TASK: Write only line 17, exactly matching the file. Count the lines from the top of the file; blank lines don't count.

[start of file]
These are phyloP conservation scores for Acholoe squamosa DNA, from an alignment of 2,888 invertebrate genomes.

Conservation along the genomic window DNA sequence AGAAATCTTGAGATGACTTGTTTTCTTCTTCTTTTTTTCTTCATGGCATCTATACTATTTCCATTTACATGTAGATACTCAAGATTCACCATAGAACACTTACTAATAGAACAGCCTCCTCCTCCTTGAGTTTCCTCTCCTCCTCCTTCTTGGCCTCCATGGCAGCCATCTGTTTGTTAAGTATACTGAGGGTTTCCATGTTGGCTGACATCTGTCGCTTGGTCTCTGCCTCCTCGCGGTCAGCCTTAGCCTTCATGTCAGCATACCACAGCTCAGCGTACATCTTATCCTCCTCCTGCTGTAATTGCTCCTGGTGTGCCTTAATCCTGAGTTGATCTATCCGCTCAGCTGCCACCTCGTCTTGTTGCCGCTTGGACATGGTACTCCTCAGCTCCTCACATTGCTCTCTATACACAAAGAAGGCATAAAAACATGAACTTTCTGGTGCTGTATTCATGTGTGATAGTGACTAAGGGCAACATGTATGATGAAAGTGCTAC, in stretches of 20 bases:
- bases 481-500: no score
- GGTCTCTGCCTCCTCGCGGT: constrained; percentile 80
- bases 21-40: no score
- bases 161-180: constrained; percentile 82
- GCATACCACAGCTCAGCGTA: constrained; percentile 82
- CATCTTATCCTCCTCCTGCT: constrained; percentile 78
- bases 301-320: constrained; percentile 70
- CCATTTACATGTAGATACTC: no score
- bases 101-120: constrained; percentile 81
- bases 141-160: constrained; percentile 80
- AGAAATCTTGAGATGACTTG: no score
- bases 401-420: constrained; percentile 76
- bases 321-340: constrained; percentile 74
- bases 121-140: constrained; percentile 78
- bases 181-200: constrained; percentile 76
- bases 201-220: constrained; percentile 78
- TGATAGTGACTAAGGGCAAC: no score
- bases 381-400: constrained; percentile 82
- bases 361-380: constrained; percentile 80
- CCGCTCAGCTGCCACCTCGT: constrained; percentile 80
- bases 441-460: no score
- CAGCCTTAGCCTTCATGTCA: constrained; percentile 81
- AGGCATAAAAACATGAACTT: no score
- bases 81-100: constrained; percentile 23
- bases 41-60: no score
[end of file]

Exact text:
- bases 181-200: constrained; percentile 76